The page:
A data monitoring committee (DMC) – sometimes called a data and safety monitoring board (DSMB) – is an independent group of experts who monitor patient safety and treatment efficacy data while a clinical trial is ongoing.
Many randomized clinical trials are double blind – no one involved with the trial knows what treatment is to be given to each trial participant. Blinding includes the participant, their doctor, and even the study personnel at the company or organization sponsoring the trial. Blinding is breached and true assignments disclosed only after the trial database is finalized.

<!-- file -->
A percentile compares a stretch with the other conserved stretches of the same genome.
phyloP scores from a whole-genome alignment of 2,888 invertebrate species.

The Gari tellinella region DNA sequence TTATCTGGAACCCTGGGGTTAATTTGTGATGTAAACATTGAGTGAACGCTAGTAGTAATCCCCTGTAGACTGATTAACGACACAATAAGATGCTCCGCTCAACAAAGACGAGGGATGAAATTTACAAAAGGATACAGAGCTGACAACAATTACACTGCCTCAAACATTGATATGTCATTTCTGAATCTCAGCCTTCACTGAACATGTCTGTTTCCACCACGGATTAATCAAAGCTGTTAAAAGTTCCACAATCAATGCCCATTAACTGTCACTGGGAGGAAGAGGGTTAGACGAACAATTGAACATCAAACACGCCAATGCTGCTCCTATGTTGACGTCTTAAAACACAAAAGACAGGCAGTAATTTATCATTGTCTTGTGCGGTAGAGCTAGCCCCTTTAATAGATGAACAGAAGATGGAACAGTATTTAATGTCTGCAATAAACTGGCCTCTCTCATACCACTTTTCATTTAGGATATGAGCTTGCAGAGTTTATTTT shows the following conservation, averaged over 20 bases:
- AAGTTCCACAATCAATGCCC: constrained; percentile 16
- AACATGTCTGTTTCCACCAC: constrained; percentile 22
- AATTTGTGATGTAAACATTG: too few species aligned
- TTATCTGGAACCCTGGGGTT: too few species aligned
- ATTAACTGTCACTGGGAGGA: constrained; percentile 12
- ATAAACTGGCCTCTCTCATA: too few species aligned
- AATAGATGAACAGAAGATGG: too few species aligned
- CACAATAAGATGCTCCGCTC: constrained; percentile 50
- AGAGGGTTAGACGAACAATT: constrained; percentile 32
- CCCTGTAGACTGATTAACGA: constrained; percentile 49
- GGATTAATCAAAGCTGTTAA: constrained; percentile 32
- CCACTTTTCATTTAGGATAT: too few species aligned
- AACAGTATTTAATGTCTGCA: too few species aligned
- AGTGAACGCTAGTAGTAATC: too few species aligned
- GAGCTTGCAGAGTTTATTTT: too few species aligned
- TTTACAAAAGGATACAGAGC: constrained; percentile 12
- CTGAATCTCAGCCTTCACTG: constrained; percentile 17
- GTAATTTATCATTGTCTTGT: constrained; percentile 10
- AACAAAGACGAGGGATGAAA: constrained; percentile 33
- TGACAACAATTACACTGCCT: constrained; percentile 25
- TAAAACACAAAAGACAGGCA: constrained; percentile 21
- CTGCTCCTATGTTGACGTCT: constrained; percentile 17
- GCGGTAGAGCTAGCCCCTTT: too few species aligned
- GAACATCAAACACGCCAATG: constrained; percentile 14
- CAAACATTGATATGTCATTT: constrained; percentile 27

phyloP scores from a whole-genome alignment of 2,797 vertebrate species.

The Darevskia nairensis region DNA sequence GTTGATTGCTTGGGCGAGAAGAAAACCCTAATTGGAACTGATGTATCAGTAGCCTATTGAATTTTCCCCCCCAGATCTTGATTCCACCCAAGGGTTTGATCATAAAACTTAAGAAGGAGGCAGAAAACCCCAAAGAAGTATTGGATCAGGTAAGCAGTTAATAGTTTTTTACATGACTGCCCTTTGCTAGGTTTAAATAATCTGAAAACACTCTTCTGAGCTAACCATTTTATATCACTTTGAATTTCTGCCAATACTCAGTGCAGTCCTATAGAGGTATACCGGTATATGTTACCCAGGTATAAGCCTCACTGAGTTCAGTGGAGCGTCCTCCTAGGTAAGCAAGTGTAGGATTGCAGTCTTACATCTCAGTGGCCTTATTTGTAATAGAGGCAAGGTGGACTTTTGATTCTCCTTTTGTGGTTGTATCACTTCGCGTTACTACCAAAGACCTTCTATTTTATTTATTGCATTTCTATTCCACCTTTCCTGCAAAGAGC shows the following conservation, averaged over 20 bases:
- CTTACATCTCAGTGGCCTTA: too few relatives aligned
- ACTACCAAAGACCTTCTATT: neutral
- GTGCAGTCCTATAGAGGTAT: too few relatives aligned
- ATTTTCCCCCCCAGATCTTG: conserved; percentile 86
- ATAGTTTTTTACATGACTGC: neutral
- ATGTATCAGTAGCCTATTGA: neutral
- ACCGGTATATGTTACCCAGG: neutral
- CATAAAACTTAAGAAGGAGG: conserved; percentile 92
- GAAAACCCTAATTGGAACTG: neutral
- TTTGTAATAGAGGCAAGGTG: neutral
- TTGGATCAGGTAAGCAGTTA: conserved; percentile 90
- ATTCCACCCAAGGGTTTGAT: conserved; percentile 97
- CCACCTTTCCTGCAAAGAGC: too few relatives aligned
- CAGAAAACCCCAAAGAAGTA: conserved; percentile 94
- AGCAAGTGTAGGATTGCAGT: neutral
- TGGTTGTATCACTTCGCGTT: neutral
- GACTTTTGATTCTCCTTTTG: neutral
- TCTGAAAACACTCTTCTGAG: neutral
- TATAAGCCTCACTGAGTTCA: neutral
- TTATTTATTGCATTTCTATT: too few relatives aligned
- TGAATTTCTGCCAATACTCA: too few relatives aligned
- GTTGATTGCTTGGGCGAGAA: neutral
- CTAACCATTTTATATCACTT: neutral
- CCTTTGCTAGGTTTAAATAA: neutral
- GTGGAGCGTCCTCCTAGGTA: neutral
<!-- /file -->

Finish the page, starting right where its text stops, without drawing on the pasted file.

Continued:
Clinical trials may test an unknown procedure or may continue for years, and there is justifiable concern about enrolling participants and exposing them to an unproven treatment without ongoing oversight of the preliminary results. The DMC is a group (typically 3 to 7 members) who are independent of the entity conducting the trial. At least one DMC member will be a statistician. Clinicians knowledgeable about the disease indication should be represented, as well as clinicians knowledgeable in the fields of any major suspected safety effects. Ethicists or representatives from a patient advocacy group may be included, particularly for research involving vulnerable populations. The DMC will convene at predetermined intervals (depending on the type of study) to review unblinded results. The DMC has the power to recommend continuation or termination of the study based on the evaluation of these results. There are typically three reasons a DMC might recommend termination of the study: safety concerns, outstanding benefit, and futility.